Retirement: institutional pathways and individual trajectories in Britain and Germany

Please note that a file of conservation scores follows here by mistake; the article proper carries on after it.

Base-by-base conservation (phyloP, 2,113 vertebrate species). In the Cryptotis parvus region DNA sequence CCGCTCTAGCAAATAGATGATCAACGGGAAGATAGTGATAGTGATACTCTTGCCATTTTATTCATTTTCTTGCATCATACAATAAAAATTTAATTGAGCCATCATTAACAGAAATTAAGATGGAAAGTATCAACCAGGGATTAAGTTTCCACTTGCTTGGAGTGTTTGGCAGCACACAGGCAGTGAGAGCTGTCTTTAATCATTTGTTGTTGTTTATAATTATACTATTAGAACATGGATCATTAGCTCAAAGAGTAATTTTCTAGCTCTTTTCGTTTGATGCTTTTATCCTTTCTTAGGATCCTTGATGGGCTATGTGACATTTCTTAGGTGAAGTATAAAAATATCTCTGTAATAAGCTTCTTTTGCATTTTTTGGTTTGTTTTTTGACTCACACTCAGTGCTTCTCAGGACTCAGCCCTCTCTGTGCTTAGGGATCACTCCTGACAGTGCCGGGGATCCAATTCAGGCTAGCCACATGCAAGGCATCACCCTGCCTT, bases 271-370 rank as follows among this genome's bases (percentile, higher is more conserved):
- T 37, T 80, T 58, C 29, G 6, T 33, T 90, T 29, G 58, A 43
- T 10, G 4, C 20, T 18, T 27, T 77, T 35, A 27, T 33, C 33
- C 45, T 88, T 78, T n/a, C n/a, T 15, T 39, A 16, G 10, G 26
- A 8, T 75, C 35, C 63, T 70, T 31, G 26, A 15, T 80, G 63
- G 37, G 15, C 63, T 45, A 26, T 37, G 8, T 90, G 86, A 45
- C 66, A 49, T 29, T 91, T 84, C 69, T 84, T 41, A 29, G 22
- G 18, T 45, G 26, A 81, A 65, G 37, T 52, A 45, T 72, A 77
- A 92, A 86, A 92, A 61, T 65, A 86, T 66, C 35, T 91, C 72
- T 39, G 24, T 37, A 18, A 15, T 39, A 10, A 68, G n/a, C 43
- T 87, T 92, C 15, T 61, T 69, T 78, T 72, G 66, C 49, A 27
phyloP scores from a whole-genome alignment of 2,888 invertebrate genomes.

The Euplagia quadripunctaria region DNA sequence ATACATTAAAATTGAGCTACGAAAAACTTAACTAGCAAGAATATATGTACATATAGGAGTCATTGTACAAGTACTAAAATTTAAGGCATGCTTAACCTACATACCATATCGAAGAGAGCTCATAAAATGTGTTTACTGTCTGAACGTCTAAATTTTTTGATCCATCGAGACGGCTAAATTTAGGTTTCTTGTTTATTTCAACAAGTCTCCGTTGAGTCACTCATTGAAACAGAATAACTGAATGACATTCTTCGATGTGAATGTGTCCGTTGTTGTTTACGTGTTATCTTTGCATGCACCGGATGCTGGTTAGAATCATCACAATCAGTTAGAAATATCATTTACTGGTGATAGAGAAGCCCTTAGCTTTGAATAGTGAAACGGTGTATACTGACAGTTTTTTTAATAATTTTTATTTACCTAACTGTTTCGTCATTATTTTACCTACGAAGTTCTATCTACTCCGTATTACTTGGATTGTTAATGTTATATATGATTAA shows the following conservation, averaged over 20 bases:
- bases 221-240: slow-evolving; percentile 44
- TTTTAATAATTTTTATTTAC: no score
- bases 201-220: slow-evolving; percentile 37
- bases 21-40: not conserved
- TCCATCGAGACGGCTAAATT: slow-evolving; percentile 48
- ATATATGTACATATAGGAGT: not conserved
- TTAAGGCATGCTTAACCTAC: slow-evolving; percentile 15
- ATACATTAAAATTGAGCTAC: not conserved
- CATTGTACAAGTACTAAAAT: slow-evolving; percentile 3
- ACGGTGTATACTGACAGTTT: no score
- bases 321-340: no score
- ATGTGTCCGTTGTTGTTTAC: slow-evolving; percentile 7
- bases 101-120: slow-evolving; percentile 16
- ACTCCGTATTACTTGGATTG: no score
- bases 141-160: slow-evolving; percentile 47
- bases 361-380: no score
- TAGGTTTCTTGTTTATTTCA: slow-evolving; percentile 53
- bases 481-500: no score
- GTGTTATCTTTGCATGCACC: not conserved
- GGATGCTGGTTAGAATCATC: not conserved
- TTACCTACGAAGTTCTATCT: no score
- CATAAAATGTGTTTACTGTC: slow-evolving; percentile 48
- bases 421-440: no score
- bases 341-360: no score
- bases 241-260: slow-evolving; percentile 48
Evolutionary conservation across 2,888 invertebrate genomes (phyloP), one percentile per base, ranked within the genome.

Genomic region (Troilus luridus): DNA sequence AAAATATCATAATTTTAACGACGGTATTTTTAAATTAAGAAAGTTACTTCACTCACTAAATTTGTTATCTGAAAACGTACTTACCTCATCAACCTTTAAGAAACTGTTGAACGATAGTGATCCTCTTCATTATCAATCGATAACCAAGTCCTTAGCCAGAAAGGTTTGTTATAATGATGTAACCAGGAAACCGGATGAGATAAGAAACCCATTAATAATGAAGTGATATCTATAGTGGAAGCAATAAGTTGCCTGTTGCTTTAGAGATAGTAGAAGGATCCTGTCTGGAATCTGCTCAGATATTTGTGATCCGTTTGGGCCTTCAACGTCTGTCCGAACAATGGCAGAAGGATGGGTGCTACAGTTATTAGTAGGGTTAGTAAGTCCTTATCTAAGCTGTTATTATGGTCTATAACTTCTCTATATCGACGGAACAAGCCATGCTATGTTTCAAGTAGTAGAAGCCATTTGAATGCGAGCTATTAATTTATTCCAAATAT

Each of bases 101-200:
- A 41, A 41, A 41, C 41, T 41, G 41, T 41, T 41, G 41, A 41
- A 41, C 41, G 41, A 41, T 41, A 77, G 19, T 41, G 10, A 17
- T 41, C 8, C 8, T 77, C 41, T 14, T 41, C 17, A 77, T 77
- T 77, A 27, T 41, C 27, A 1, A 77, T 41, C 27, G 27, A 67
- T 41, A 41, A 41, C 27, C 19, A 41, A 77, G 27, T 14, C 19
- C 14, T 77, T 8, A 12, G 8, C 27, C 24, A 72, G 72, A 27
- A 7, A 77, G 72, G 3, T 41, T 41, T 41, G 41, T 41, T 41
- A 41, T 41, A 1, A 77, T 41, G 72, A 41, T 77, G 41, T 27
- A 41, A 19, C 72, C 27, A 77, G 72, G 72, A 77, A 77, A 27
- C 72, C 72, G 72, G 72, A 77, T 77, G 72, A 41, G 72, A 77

Since the 1970s people have retired increasingly early across advanced societies. Parallel to this trend, numerous institutional early retirement pathways evolved, such as bridge unemployment and pre-retirement schemes. This article compares retirement in Britain and Germany to show how individuals progress through these institutional retirement pathways. The analysis uses longitudinal data and recent innovations in sequence analysis to capture the sequential nature of retirement as a series of transitions over time. As expected, prominent institutional retirement pathways are mirrored in individual retirement trajectories. Beyond these expected patterns, there are pronounced regularities in individual retirement trajectories outside of explicit institutional pathways. The 'institution of the family' is an additional powerful force in structuring women's retirement. Access to advantageous institutional retirement pathways is stratified by gender, education, income, and health. The article concludes that specific population groups, particularly women, are systematically excluded from protective institutional early retirement pathways in Britain and Germany.
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